2. :25 - You have to set the edge better than this, especially to the strongside against Oregon St. The Beavs’ pair of TEs are demolishing #41 OLB McDonald and #5 DB Cook so far downfield that it interrupts anybody else who might catch this touchdown trot.
  3. :35 - The bizarre thing about this play is that UW is expecting it to go to the field and so the nickel’s rushing from that side and the ILBs are jumping that way, but any decent film study on UCLA would tell you this pistol-21 formation is an inside give or an option pitch to the boundary (the latter would also have worked).
  4. :52 - I think the two big space-eaters on UW’s d-line, #91 DL Letuligasenoa and #94 DL Taimani, are pretty effective, and here both are leaning into the lane. But both are just getting off their blocks too late to slow the back, who gets three at first and then three more through contact.

The best thing the Huskies do in rush defense, consistent with their philosophy, is keep those runs from going the full field. Only two runs all year have gone for over 40 yards, and only about 13% of designed rushes gain 10+ yards (although again, prior to playing Stanford that number was 14.5%). Even without stopping efficiency runs, they are generally forcing opponents into methodical drives. Some examples:

  1. :00 - Cal is in 13-personnel so UW matches with their 3-4 front, expecting and getting a power run. Good tracking of the play by #99 DL Tuitele and #55 OLB Bowman (though Bowman looks to be out for the rest of the season with an injury). #23 DB Powell, a walk-on but probably their new starting safety, closes off the outside bounce.
  2. :14 - Great job by Letuligasenoa to get off the block and make the tackle single-handedly.
  3. :24 - This is how UW wants rushing plays to go - the big d-linemen in the middle close off the inside lanes, and a fast, flexible defense comes down and stops the outside bounce.
  4. :33 - An injury to starter and former walk-on #48 ILB Ulofoshio has caused some scrambling for replacements; I’ve seen #15 ILB Heimuli, #53 ILB Tafisi, and #42 ILB Bruener given shots at it, with the best performance coming from Bruener last Saturday. Here he dodges the LG’s 2nd-level block and makes the tackle with an immediate stop.

Pass defense remains a strong suit for UW. Their efficiency rate is pretty good, with 110 successfully defended designed passing plays vs 81 failures, or 57.6%. More significantly, they’re really limiting passing yardage, with 5.9 yards allowed per pass attempt outside garbage time and only 12% of dropbacks resulting in a 15+ yard gain. Without much of disruptive presence in their interior defensive front and some injuries restricting the edge rush, this is mostly about top quality cornerback play. Some examples:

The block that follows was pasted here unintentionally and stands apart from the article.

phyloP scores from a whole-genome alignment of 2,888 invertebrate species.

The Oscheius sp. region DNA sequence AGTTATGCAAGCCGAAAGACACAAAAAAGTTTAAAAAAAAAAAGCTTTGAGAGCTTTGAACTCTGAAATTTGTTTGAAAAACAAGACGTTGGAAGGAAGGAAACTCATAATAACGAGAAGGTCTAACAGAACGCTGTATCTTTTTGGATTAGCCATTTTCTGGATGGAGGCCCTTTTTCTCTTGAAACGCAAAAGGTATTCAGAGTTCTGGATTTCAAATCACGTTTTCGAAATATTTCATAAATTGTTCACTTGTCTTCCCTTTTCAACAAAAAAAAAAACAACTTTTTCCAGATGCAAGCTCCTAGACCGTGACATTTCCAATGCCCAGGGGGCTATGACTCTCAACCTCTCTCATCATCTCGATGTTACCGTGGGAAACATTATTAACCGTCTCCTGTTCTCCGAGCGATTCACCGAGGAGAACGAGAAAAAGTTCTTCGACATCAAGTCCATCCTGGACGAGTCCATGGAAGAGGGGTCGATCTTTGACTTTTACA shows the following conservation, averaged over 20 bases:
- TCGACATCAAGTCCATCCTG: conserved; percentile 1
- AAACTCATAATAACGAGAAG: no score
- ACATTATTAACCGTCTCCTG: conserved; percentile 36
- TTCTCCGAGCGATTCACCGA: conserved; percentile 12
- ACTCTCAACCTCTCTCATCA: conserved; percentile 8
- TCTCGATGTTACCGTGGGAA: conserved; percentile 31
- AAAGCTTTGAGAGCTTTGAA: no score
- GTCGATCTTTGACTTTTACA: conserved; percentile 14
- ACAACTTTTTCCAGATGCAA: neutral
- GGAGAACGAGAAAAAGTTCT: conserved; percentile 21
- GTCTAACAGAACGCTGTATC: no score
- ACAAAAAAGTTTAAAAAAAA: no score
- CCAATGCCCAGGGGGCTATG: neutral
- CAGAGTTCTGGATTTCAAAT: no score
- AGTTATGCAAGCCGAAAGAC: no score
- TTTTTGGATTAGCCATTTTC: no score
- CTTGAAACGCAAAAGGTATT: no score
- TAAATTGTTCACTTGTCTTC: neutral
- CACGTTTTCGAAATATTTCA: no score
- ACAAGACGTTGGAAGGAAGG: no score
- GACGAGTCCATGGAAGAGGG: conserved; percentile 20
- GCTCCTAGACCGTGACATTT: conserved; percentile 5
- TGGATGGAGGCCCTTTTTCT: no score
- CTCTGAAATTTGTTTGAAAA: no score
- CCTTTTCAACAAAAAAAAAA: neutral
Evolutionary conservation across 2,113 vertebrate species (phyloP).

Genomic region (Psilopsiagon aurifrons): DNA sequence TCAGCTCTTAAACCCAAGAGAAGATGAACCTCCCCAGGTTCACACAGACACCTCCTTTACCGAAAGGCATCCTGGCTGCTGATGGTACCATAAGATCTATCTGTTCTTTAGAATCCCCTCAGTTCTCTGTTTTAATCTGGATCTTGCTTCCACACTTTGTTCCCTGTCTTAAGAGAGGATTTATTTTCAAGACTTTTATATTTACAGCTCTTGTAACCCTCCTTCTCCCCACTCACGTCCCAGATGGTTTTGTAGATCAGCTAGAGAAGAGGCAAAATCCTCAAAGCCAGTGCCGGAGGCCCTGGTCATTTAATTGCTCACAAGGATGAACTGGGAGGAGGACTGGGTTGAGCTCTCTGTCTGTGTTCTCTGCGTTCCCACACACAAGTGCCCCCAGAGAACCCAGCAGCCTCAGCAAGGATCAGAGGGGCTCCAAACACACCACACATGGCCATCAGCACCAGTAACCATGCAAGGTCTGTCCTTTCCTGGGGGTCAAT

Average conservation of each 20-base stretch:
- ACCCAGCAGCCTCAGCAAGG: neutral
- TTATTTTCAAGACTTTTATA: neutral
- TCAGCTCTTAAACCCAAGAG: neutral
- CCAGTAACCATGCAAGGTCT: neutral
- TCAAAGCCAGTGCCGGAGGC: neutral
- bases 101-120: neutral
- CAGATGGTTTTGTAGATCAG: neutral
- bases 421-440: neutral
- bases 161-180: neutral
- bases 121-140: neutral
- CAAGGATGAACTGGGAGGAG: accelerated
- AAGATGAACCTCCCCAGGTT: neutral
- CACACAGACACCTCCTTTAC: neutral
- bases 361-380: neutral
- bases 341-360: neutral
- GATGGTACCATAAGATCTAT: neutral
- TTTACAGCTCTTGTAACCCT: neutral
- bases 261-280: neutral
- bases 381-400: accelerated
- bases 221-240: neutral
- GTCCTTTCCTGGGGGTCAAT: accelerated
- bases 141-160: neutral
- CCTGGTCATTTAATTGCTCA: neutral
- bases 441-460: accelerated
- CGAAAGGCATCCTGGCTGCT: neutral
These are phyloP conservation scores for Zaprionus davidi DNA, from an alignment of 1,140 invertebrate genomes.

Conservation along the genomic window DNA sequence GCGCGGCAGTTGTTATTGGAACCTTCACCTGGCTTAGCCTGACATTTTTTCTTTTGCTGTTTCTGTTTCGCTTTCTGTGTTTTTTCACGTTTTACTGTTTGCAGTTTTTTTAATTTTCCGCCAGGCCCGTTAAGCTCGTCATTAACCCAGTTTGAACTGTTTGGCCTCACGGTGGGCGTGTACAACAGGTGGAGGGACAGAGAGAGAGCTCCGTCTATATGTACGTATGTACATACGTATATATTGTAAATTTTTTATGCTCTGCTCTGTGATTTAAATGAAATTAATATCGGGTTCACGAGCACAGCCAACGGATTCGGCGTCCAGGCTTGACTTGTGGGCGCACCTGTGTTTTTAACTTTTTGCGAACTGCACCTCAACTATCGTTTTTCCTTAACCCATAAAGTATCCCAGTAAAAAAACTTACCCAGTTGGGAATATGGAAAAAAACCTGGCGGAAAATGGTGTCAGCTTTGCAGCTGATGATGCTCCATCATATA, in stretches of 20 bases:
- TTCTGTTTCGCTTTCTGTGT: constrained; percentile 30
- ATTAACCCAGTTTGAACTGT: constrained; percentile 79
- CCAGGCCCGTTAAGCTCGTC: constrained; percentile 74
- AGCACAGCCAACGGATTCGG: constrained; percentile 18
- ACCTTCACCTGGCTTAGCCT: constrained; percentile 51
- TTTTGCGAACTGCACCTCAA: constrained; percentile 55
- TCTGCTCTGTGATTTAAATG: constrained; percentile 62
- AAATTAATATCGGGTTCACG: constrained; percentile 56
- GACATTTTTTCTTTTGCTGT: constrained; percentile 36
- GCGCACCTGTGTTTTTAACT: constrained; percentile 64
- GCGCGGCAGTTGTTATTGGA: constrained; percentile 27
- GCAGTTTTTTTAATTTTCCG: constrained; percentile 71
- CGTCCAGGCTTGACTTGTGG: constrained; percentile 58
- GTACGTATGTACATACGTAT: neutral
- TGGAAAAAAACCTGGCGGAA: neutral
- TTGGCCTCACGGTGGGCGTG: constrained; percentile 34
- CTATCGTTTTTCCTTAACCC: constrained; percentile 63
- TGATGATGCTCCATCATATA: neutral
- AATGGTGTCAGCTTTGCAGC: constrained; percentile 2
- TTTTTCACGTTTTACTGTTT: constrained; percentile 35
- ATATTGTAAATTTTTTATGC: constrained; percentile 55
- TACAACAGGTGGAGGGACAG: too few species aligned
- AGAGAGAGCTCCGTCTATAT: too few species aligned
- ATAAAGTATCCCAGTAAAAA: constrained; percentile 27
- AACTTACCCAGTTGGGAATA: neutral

1. :00 - I don’t think I’ve seen better form from a Pac-12 corner on film this year than this coverage and incredible interception by #2 CB Gordon.
  2. :21 - There’s not a lot of film on #22 CB McDuffie, which is about the highest compliment a corner can get. The impressive thing is putting on the brakes with this comeback route to stay close enough to disrupt the quick throw.
  3. :30 - Both #20 DB Turner and #29 DB Irvin are out of position on this play, the former because he’s trying to charge the QB and the latter because he crashes into the umpire. But #44 DB Radley-Hiles comes off his coverage to break up the throw to the TE, in a dramatic re-enactment of his famous play in the 2019 Peach Bowl when he was at Oklahoma.
  4. :44 - One of the biggest surprises of the season is the return of #58 OLB Tupuola-Fetui from an Achilles rupture much earlier than expected. We discussed on the podcast whether they’ve been slow-playing him a bit, but he looks pretty quick off the snap to me.

As we talked about on the podcast, where opposing offenses have had more success is the middle of the field with short throws, in-breaking routes, crossers and the like, with the idea of attacking the depleted ILB and safety groups, and usually having the time to get to the third or fourth read in the progression. Some examples:

  1. :00 - Here’s the dime package, note that those are four linebackers on the LOS and one at depth, with no d-linemen in. I’m sure the RT is quaking in his cleats from #17 OLB Smalls’ fearsome glare but the other three aren’t getting much penetration with a more traditional attack. We get a nice high angle to look at this very soft zone coverage; a well timed pass to the in route slips behind Sirmon and ahead of Gordon.
  2. :19 - It’s 3rd & 7 and the ILBs are playing 3 to 5 yards off the line to gain, with Tafisi much too far away, and with too little footspeed, to catch this crosser.
  3. :39 - Per UW’s defensive philosophy, they’re much more concerned about throws off a scramble than the quarterback picking up a few yards with his feet and so tend to back off until he’s well past the line of scrimmage.
  4. :46 - Almost all of Stanford’s passing yardage last Saturday came on plays like these, attacking the classic hole in this zone coverage with a tight end to midfield. The blitz by the ILBs just makes it easier.